Twenty-eight candidacies, including the 85-year-old incumbent President Paul Biya, have been registered for Cameroon’s October presidential election.
Biya has been the President of Cameroon since 6 November 1982.
A native of Cameroon’s south, Biya rose rapidly as a bureaucrat under President Ahmadou Ahidjo in the 1960s, serving as Secretary-General of the Presidency from 1968 to 1975.
He was Prime Minister of Cameroon from 1975 to 1982 and succeeded Ahidjo as president upon the latter’s surprise resignation in 1982 and consolidated power in a 1983–1984 failed attempted coup where he eliminated all his rivals.
Elections Cameroon (ELECAM) said on Saturday it will publish the final list of candidates by August 8, two months before the elections scheduled for October 7.
According to ELECAM, fewer candidates were registered compared with the run-up to the 2011 presidential election when over 40 applicants submitted bid for the presidency.
In all likelihood, the new provisions of the electoral law, particularly those of the Electoral Code promulgated in 2012 which increases the deposit from CFA5 million to CFA30 million, are reportedly not unrelated to the drop in the number of candidacies.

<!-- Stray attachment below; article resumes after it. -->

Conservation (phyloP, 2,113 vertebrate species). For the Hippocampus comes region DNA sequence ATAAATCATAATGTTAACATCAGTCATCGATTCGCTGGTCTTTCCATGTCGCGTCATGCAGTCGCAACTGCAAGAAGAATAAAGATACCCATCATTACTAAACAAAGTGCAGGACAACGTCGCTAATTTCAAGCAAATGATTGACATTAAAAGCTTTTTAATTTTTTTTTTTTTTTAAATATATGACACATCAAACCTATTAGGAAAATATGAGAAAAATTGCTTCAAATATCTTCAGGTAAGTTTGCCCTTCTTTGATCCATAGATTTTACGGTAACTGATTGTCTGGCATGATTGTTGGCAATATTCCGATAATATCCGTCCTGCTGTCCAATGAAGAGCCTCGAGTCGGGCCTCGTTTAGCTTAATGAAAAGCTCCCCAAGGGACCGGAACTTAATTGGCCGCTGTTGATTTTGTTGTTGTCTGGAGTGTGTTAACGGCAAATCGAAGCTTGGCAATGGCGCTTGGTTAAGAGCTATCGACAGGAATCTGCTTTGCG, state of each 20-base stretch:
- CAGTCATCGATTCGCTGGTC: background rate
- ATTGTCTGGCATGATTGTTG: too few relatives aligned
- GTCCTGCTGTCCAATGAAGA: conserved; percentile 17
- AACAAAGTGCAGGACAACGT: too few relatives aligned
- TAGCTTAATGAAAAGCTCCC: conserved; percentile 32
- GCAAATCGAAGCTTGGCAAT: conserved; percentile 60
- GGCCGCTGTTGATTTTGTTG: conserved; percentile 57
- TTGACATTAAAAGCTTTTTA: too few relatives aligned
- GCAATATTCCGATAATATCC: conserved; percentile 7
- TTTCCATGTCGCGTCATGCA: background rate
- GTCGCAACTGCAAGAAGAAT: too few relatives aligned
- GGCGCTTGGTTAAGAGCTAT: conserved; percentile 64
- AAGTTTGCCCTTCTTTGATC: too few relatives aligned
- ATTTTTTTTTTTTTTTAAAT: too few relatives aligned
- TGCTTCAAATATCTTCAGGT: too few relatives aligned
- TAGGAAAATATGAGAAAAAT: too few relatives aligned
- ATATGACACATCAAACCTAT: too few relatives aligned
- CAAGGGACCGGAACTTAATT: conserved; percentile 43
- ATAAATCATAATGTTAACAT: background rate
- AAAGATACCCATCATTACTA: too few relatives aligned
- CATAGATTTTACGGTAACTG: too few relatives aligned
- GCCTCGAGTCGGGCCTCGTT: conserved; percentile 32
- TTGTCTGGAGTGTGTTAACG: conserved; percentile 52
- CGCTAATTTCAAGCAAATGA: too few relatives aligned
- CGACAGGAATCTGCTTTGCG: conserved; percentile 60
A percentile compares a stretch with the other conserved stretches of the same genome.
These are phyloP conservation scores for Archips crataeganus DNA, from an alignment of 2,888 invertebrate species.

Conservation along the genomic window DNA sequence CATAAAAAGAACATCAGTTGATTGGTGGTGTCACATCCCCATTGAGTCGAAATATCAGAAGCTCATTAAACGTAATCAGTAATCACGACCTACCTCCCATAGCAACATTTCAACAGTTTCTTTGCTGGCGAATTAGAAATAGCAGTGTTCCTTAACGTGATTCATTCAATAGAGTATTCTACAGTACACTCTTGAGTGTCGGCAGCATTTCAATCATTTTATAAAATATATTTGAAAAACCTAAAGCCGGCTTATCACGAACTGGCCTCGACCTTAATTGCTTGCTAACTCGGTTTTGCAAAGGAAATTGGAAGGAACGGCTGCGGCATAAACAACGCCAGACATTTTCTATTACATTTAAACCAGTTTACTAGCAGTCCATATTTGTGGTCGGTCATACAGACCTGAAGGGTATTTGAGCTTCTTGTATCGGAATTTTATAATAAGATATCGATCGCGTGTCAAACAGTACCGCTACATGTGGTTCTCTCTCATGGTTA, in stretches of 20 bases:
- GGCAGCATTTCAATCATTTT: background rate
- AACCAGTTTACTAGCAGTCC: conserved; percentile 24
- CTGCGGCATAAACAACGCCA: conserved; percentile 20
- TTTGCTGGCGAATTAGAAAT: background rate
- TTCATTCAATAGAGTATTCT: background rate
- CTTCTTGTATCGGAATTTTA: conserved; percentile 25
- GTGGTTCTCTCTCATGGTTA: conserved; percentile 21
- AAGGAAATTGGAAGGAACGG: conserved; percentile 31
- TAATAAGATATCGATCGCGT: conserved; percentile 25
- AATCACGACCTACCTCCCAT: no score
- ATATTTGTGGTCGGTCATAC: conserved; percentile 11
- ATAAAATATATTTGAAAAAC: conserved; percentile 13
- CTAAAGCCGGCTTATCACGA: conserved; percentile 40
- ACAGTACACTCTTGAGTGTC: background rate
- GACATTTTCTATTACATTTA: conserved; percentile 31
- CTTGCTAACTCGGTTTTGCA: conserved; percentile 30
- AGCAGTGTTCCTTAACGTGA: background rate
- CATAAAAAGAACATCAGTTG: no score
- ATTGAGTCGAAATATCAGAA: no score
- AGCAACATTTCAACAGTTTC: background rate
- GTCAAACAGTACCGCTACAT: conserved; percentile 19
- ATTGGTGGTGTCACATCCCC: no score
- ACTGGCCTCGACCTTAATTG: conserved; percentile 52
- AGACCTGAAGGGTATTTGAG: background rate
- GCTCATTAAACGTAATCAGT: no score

Nevertheless, the main parties that applied in 2011 are back in the running.
These include the ruling Cameroon Peoples Democratic Movement (RDPC) with its national president, Paul Biya, the leading parliamentary opposition party, the Social Democratic Front (SDF), which this time has put forth its 1st vice-president, Osih Joshua, the Cameroon Democratic Union (UDC) which will once again be led by its president, Adamou Ndam Njoya, and the Alliance for Democratic Development (ADD) of former Minister, Garga Haman Adji.
The newcomers to the race include Maurice Kamto, national president of Cameroon’s Renaissance Movement (MRC), and the former president of the National Bar Association, Akere Muna, who is running under the banner of the Democratic Popular Front (FPD).
For the first time in Cameroon’s electoral history, there are at least five independent candidates.